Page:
That, friends, is baiting.


Queer people and people who enjoy queer stories are a big demographic, but so are homophobes and countries with anti-gay legislation. Thus queerbaiting is a growing trend, as producers and networks and plain old homophobes try to have things both ways.

A lot of queerbaiting looks like a lot of queercoding, so what’s the difference? Very broadly:

  • Queer coding is done by people working within a larger, more powerful system which forces upon them certain rules, limitations, and strictures. Queer baiting is for the ratings.
  • Coding may start small, but given time must progress / evolve; (generally) involve all creatives; and imply consummation, not just attraction (see: Pt 1, ‘lighting each others’ cigarettes’ etc.) Queer baiting can go on indefinitely without ever insinuating reciprocation or one or both characters’ queerness, let alone consummation.

TL;DR: Xena is queer coding, Star Wars is queerbaiting.

You can ‘bait’ in more ways than one, for example teasing a character as being gay/bi/ace/NB/trans/etc, but the most popular bait is to put two characters in a Will-They-Won’t-They situation . . . without ever so much as confirming it’s a WTWT situation or there’s even a whisper of attraction.

Sometimes characters simply exist and the audience projects onto them (more on that later), but if you double down and don’t pay off, the baiting is on you. For example, it seems Star Wars’ Finn and Poe started as a happy accident, but in subsequent films when writers pushed buttons such as ‘Finn wears Poe’s leather jacket’ but then they insisted on off-screen and on repudiating any queerness from the characters, that’s ‘having it both ways’ / leaning in for profit, no matter how much executives protest.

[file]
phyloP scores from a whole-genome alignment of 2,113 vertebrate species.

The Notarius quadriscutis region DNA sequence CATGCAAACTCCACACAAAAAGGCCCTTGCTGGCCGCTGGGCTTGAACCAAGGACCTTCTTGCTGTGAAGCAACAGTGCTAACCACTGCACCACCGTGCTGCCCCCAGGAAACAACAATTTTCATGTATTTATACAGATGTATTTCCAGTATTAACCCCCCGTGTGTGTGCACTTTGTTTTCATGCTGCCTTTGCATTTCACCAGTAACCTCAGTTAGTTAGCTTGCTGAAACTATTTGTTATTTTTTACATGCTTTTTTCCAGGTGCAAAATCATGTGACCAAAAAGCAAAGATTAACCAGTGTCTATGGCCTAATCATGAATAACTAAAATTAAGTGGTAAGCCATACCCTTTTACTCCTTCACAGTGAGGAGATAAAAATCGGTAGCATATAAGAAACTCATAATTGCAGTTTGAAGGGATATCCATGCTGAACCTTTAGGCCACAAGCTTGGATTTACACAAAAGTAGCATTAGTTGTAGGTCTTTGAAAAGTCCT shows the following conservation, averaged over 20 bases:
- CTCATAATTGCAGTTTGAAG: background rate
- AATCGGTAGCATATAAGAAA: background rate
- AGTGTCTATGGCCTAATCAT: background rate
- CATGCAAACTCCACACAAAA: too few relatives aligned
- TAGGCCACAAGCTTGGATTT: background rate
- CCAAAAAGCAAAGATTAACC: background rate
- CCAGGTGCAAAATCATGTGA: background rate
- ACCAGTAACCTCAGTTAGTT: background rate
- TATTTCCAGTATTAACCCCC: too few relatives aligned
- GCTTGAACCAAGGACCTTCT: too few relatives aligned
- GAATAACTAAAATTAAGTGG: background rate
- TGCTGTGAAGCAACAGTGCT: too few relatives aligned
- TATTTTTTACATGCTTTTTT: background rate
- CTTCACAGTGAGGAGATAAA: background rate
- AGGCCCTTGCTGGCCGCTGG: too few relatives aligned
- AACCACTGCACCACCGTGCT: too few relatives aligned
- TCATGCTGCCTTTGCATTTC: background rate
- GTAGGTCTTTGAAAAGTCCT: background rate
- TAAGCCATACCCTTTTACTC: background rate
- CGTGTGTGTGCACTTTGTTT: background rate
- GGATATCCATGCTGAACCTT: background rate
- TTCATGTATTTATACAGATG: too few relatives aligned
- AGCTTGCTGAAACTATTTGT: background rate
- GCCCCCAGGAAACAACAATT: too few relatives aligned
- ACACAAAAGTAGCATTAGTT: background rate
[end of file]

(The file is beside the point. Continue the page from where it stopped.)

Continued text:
Historically, there were external, forced reasons for coding; Xena was explicitly forbidden by the network from doing anything . . . so they did everything, just in code, including Gabrielle and Xena being called as husband and/or wife (often with a wink), giving back rubs which came with happy endings, and even managing to have two kisses for contrived but welcome reasons. Another famous example is Buffy’s Willow and Tara using magic as a metaphor for everything from attraction to orgasm, until the show moved networks and they could openly kiss and have sex and be ‘girlfriends’ and break up and . . . well, have half of them suddenly end up dead. (Yet another trope too big for the scope of this intro series.)

It’s harder to determine if a movie is ‘baiting,’ being metaphorical, enjoying a slow burn, or leaning into the story of its times (for example First Cow). Whereas on TV, once something has run for twenty or a hundred hours and they’re still playing up sexual tension or creating elaborate relationship storylines and metaphors without so much as intimating two characters kiss, the audience can’t handwave it and writers/producers can’t protest “oh, we didn’t know!” They know, and it’s baiting.

Of course, even when writers are coding as a tease before a reveal, or to lean into an established trope, etc etc etc. with good intent, it can get mishandled. Whether from writer’s rooms who don’t understand the full nature of the beast, pressure from producers, the desire for RATINGS!, the fact a story trickles down through 18 layers of notes and changes before it is relayed through a game of Telephone to gets to the screen, and because queerness is so often entangled with other tropes, sometimes intent doesn’t translate as intended.